Location Scout Business
Miscellaneous ruminations on different business matters as might apply to a location scout…
Location Scout Business: How To Make Free Worth Something
by Lou Lesko.
Location Scouts / Location Managers or… pretty much anyone running a business of just about any sort could probly take some pointers here? 🙂
The vexing conundrum of how to deal with friends to whom I extend photographic favors has been on my mind a lot lately. Recently, I had to go through years of old notebooks and slide pages. This surfaced the memories of the significant number of free shoots I have done. I regret none of them. From an existentialist perspective; they are in part responsible for making me who I am today. However, in all these years, I have rarely felt that the recipients of the free work appreciated what they got. Most people think that photographic talent is a part of the genetic makeup of the photographer much like arresting beauty is part of the genetic makeup a model. “Oh just point your camera sweetie darling, it’s what you do.”
Lessons From the Music Industry For a Location Scout?
Things you can learn from the music business (as it falls apart)
The first rule is so important, it’s rule 0:
0. The new thing is never as good as the old thing, at least right now.
Soon, the new thing will be better than the old thing will be. But if you wait until then, it’s going to be too late. Feel free to wax nostalgic about the old thing, but don’t fool yourself into believing it’s going to be here forever. It won’t.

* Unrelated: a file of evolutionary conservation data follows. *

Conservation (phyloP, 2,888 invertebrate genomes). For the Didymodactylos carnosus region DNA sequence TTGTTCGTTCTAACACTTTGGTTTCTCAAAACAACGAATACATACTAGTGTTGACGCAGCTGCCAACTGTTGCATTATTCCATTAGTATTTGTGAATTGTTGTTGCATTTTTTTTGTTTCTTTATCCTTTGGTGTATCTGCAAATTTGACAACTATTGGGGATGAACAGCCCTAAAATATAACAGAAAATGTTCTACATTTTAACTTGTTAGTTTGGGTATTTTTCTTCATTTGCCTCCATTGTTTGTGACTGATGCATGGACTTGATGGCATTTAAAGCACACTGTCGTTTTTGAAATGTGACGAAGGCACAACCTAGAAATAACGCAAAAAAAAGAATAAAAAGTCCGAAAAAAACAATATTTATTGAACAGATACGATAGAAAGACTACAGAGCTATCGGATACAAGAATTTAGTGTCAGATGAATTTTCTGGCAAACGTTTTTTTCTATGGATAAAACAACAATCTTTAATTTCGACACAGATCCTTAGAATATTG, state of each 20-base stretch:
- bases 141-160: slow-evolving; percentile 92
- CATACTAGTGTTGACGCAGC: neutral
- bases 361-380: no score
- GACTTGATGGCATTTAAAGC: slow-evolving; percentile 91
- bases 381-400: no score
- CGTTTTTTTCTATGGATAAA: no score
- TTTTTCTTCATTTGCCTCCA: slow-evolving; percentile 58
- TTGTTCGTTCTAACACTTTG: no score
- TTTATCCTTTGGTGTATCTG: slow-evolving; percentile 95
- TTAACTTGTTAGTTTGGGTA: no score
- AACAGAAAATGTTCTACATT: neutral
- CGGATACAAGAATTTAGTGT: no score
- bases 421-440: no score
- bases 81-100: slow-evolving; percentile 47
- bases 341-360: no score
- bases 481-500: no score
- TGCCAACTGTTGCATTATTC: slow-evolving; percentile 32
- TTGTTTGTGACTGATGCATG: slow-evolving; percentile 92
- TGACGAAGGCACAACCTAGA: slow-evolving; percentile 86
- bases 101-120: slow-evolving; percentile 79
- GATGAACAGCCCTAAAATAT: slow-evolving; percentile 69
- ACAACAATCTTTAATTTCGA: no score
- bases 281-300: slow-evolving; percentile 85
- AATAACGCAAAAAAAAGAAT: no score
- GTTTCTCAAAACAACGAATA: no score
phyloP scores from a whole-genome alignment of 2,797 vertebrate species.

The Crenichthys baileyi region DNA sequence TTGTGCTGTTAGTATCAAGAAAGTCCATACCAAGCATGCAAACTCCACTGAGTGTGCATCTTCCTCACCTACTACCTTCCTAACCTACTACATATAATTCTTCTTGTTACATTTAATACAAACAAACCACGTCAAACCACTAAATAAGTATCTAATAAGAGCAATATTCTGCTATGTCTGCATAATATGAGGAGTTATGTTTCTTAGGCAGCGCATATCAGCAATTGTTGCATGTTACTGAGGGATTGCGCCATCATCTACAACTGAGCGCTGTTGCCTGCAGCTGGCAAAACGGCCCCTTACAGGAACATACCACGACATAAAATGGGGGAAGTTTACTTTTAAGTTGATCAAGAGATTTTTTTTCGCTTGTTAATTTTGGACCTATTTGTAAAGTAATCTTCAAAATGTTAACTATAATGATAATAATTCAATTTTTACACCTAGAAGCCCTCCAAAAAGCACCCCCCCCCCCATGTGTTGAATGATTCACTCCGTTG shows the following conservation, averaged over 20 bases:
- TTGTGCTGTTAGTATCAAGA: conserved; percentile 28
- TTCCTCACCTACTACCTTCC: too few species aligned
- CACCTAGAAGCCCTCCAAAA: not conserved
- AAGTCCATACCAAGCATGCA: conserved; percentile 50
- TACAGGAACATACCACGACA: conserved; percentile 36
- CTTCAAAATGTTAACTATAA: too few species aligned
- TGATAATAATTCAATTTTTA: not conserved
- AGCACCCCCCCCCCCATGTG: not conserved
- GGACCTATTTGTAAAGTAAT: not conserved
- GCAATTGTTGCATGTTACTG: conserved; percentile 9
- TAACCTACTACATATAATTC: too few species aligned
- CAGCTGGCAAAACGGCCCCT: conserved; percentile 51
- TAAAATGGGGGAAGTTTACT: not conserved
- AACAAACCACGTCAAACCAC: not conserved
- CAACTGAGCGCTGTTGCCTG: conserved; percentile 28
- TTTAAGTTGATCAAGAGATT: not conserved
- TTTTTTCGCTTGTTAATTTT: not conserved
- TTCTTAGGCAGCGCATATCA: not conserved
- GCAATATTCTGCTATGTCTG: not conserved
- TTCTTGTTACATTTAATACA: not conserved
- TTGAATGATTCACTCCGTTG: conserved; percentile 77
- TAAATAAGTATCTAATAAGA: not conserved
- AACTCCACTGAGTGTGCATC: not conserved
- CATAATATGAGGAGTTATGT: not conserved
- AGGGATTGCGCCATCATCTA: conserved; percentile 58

Several points raised:
0. The new thing is never as good as the old thing, at least right now.
1. Past performance is no guarantee of future success.
2. Copy protection in a digital age is a pipe dream
Location Scout Business: Regarding speculative work
I rarely reply to the weekly email requests that ask for spec work. For whatever reason, today I did. Here’s the pitch, and how I responded.
Please do not contact me to provide location submissions or provide other services such as working as a location scout on a speculative basis for the commercial project you have been hired for. While we are usually happy to assist in bidding / estimating and providing ideas for a *proposed* project (assuming we will work together if the project is awarded to you) providing locations / related data requires a considerable investment of my time and resources and doing so is regarded as being fee-based service(s) we offer. –RH